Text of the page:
Where the standard approach sees randomness and coincidence, the latter sees patterns, balance, and symmetry.  What the former views as Black “empty” space, the latter reveals as a charged, infinitely dense sea of energy connecting at all scales via ubiquitous black holes perpetually radiating and absorbing energy in a toroidal feedback loop. Where the standard approach has matter defining space in a futile search for “the God particle,” the latter sees space defining matter into a patterned structure radiating toward cosmic infinity at the macro level, and contracting to infinite singularity at the micro. These dynamics are ever present in nature and the cosmos be it a galaxy, tornado, cyclone, or a hurricane spinning clockwise in one hemisphere and counterclockwise in the other. At the midpoint, a singularity is maintained where the highest velocity of swirling matter and energy surrounds the calm eye, a point of equilibrium and minimal vectoral stability entangled with all other.

Like a master work of art, this connected vision of the universe—verified mathematically by a 2008 Scaling Law—presents elegant symmetrical imagery consistent with Einstein’s prophecy that any unified solution in physics be both elegant and beautiful. To be clear, while art can certainly pull from and visualize such an infinite construct, such an infinite construct was pulled from art as our ongoing quest for form, for beauty, has ever been a human tradition in seeking to explain our universe, its mysteries, colors, actions, and movements. Toroidal structures, phi ratios, Fibonacci spirals, octahedrons, pyramids, and spheres have all represented artistically from ancient times to the present, from the walls of tombs to the works of numerous African American artists maintaining the tradition today. Surely, art has told the story from the beginning, these visual connections to a patterned universe ever before us, hidden in plain sight.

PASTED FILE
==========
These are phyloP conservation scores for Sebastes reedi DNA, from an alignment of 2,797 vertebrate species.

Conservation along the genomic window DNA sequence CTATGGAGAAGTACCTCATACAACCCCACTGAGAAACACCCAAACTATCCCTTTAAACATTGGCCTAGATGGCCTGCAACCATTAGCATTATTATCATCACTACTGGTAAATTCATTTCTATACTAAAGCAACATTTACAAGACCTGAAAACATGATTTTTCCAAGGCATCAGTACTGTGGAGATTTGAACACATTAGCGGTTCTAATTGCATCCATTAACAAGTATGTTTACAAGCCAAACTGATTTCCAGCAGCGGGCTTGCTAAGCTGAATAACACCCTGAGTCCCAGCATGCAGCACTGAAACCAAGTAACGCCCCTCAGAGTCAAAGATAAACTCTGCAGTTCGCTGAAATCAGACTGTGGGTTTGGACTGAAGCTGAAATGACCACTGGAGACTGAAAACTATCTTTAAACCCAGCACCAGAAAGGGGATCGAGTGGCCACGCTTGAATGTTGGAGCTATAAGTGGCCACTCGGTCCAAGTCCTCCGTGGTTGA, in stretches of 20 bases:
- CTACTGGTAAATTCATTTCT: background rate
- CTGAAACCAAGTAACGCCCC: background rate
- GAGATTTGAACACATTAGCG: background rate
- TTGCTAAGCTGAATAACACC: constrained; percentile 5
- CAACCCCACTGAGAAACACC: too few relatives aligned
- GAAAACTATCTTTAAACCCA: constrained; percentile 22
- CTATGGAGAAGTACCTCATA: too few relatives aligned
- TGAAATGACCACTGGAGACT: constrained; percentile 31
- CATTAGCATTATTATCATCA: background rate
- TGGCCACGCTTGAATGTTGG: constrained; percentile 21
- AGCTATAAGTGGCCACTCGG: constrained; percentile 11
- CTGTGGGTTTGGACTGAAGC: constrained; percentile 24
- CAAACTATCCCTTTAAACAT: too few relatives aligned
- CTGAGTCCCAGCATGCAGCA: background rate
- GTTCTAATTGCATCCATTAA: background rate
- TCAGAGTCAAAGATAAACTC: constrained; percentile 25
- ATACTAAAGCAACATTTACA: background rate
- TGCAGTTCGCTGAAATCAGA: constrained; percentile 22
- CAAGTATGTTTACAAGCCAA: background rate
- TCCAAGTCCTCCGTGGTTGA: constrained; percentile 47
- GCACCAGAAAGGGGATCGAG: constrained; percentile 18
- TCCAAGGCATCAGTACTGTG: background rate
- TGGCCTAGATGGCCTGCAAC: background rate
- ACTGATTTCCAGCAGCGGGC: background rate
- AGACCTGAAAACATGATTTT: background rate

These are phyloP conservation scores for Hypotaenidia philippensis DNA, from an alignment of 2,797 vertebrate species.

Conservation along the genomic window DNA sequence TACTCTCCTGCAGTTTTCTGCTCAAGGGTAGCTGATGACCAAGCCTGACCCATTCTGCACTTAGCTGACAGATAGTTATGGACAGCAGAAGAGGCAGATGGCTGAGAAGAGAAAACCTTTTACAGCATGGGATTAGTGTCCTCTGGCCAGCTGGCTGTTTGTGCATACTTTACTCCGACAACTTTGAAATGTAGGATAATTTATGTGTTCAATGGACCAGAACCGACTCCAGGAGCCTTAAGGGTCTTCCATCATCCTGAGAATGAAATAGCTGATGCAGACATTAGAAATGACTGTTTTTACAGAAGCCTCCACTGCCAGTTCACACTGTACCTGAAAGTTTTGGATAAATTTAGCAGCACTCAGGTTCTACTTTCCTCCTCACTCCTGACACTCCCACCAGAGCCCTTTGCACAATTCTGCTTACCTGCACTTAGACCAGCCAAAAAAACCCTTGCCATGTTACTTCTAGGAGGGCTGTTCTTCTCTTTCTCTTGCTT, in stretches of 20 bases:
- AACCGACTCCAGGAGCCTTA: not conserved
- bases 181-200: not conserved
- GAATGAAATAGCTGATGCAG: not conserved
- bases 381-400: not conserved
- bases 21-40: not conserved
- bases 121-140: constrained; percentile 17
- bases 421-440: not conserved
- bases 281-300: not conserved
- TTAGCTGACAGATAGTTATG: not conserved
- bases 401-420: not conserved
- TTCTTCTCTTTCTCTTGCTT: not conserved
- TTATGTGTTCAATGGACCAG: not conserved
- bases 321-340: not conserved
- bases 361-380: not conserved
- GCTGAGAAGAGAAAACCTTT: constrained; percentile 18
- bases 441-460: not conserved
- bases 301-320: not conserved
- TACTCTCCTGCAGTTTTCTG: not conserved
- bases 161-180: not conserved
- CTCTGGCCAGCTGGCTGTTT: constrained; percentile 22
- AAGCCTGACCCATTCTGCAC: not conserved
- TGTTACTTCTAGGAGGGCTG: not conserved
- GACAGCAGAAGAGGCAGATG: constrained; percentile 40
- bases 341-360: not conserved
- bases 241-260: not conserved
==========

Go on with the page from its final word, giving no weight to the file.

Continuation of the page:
I’m playing dark history. It’s beyond black. I’m dealing with the dark things of the cosmos.” –Sun Ra

Perhaps some new stories, ones old as time, are waiting to be told. Perhaps African American artists and Afrofuturists will tell these stories, as they always have, with one eye set to the past, the other on our current plight, the third ever attuned to the cosmic, the infinite. And these stories, in turn, will make us better, more whole, as they always have, more capable of moving forward while looking back, to remember our future, anticipate our past, and let us know we possess the universal, God-given power to do so.

Perhaps, in this light, the ultimate role of the artist is to move our human collective beyond our deepest fear, past our current dysfunction, the socially and self-imposed shackles of our mainstreamed minds, to express and advance our simultaneously earthly and cosmic existence, to reconcile the physical with the metaphysical, the quantum with the relativistic, the conscious with the human, the abstract with the figurative, and, in doing so, reclaim the infinite, our universal birthright, before basking once and for all, as if for the first time, in how massive, eternal, and unbound we truly are.

“Captivated” by Najee Dorsey —